Ascending the next day, I reach Belas Knap Long Barrow, an early Neolithic burial chamber, some 5,500 years old. I descend again through woodland and see three shy roe deer, observing me intently before leaping away through the trees. It is a stormy, sometimes sunny, rainbow-like day, casting a regal light on Postlip Hall, a co-housing community living in a manor house nestled in a gully in the hillside. They have found a secret for sustained social harmony and living for over fifty years.
The path now follows the ridge around Cheltenham, a Regency spa town cuddled by the Cotswold Hills. Every detail can be seen: the racecourse, numerous churches, colleges and schools. A Gloucestershire Warwickshire Steam Railway train puffs away, marking its passage with plumes of steam rising in the cold morning air. The views give the impression of walking above a model village. I spend a while at Cleeve Hill studying the detail and identifying features against my OS map, confirming my sightings with a compass (usually buried deep in my rucksack). Further on, you can see the mountains of South Wales and the River Severn, which meanders out to the Bristol Channel towards the horizon.
Outside of the town lies the Government Communications Headquarters (GCHQ) – an enormous doughnut-shaped spaceship nestled in the suburbs. This organisation superseded the Government Code and Cypher School (GC&CS) in 1944. During the war, the industrialisation of intelligence gathering gave birth to the earliest computers, imagined by Alan Turing, and built by Tommy Flowers in 1941. Both the early electromechanical (Bombe) and later electronic valve-driven (Colossus) computers can still be seen at the museum at Bletchley Park. Based on the same principles, modern systems with exponentially more power analyse data in real time. New-generation artificial intelligence and quantum computers are perhaps in use today too (it’s top secret, so we don’t know). How ironic that a humble smartphone can track GCHQ employees on their lunchtime Strava runs.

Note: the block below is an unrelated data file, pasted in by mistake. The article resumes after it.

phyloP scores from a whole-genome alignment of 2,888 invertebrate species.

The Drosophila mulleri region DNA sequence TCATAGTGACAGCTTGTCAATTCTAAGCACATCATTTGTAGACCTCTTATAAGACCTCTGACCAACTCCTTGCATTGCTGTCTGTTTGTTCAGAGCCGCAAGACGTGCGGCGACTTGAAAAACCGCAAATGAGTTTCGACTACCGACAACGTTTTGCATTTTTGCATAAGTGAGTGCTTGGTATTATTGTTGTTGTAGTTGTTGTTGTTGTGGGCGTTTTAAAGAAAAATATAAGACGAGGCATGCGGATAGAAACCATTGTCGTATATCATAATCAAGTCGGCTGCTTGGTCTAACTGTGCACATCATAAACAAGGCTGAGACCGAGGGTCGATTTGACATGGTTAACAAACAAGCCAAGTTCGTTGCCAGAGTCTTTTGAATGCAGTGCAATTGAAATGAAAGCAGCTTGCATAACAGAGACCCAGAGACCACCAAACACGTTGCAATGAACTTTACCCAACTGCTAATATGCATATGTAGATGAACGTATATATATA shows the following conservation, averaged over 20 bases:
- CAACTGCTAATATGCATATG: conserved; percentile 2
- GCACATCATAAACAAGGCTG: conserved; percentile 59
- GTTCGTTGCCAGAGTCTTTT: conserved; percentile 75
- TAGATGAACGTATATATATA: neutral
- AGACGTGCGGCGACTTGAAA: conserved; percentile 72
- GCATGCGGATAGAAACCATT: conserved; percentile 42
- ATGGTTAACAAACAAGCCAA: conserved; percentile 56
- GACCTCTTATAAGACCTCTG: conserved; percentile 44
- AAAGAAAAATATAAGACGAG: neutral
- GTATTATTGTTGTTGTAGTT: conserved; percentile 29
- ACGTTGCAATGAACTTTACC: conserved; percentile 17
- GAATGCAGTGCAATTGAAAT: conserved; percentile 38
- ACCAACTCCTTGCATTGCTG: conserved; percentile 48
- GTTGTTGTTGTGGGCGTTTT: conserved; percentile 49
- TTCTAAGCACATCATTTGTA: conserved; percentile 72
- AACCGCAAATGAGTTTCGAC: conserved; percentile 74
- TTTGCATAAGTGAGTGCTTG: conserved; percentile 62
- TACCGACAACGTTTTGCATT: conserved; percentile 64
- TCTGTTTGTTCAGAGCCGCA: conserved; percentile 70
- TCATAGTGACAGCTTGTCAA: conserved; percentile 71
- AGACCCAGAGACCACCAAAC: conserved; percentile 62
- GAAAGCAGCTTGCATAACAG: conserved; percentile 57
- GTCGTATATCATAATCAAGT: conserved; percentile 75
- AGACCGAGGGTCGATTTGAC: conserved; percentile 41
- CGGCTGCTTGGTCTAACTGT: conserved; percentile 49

I have plenty of warning of rain showers as they arrive, donning my waterproof just seconds before the heavens open. The light is intense and fresh, illuminating the bright yellow fields of oilseed rape. The electricity pylons accurately follow the path, making navigation easy and keeping my map dry. The road noise directs me to Birdlip. The hotel is dreary, like a budget business bed block, devoid of character. At least it has a deep bath to soak my weary legs, but I wish I had brought my bivouac gear.
The evening meal and breakfast are mediocre. There seems to be an inverse correlation between price and quality in this area. Unless you wild camp (problematic in tightly managed dogwalking countryside) you have few options. Finding a campsite is difficult. Prices can escalate dramatically during the Cheltenham Festival or Badminton Horse Trials, so timing is all-important. It is perhaps the one National Trail where it is wise to book ahead.
The day starts bright as I walk along a woodland path. The bluebells and wild garlic have exploded under the beech trees. The pungent aroma is overpowering. Deer are a common sight if you tread lightly and keep your eyes open. Stop, stare and study them, until they turn into the woods. Our eyes rely on movement to detect a threat, and if you stay still, they are unsure of your intentions. The dappled light under the tree canopy enhances their camouflage. I’m sure I’d see more if I wasn’t wearing a red waterproof.